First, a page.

Over the next few months, parish leaders will instruct parishioners to make a small, reverential bow before receiving Communion. They will also be urged to stand during parts of the Mass at which they may be accustomed to sitting or kneeling.
These are among the more noticeable changes contained in the updated General Instruction of the Roman Missal, which Bishop Matthew H. Clark asked parishes to begin implementing in the Rochester Diocese the weekend of June 7-8, 2003. The new General Instruction (GIRM) was approved by the United States bishops in November 2002 and was confirmed by the Holy See in March 2003.
Although several adjustments are in store, Joan Workmaster, diocesan director of liturgy, doesn’t consider them to be earth-shattering.
“When this first hit the media, a lot of secular media jumped on this and misinterpreted what it was. People’s anticipation was, ‘Oh my heavens, now what are we going to have to do?'” The resultant coverage led people to believe “the Mass was going to be set on its ear,” Workmaster said.
“In actuality very little has changed; the underlying theology has not changed at all. It’s a Vatican II document that has been re-examined that makes clearer things that have not been clearly written out,” she continued. “Most of the change is to elaborate, for better understanding. This is not so much a time we’re going to face revolutionary change, but to re-examine what we’ve been called to do in the first place.”
The GIRM, found in the front of the Roman Missal, provides detailed guidelines for everyone and everything connected with the Mass. Since the Second Vatican Council’s historic revisions to the Mass took effect in the mid-1960s, the GIRM has been revised by Vatican officials two other times — in 1969 and 1975.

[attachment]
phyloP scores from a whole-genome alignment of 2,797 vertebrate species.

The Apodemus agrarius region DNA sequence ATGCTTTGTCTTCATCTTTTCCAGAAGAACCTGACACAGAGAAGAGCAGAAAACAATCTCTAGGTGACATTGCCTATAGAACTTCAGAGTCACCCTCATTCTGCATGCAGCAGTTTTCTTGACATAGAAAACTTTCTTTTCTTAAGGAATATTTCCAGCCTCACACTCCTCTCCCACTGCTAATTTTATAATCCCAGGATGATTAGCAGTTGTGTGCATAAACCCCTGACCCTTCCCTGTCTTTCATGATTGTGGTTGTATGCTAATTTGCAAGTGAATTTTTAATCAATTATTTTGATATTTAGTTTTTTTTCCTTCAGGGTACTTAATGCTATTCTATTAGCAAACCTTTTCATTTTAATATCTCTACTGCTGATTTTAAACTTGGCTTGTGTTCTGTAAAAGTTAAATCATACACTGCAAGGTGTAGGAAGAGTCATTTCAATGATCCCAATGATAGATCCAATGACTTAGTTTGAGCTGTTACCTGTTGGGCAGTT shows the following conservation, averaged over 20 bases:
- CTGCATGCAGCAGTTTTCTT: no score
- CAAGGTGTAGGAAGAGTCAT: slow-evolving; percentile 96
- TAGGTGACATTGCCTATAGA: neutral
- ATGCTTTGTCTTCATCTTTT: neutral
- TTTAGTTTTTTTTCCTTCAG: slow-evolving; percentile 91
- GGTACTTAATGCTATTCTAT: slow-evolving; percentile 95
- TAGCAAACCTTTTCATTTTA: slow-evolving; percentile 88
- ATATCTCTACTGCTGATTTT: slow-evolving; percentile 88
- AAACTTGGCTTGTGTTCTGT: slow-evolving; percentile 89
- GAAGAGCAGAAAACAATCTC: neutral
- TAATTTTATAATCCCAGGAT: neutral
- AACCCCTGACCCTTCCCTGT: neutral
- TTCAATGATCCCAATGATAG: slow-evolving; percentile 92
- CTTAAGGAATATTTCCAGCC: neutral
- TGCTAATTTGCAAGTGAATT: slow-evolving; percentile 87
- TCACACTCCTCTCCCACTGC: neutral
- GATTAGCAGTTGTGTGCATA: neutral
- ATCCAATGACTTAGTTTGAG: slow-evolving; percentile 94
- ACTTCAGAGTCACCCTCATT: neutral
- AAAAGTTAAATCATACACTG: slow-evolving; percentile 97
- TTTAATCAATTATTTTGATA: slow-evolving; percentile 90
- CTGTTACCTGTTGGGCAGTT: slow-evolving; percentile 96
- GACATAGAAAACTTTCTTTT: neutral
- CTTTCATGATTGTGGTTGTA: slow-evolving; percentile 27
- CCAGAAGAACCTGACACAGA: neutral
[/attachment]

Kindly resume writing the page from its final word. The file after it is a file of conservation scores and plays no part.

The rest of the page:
Although the latest update was finalized in 2000, Workmaster said most U.S. dioceses are just beginning implementation of the latest revision. She explained that the three-year delay arose from the difficulty of translating the text of the GIRM from Latin to English, and also because U.S. bishops needed to develop and receive Vatican approval for GIRM norms particular to the United States.
To better ensure clear understanding of the GIRM, the diocesan Office of Liturgy, assisted by the Liturgical Commission, presented workshops this spring for priests, deacons and parish staff members. Workmaster suggests that parish leaders implement the GIRM revisions gradually, maintaining frequent dialogue with parishioners about the changes via pulpit announcements and bulletin articles.
She observed that this process also encourages parishes to tighten up their approach to liturgy — even in areas that were not subject to GIRM revision.
“Some will adjust smoothly and some will have to look at the way they’re celebrating liturgy,” Workmaster said. “This is where the wake-up call comes.”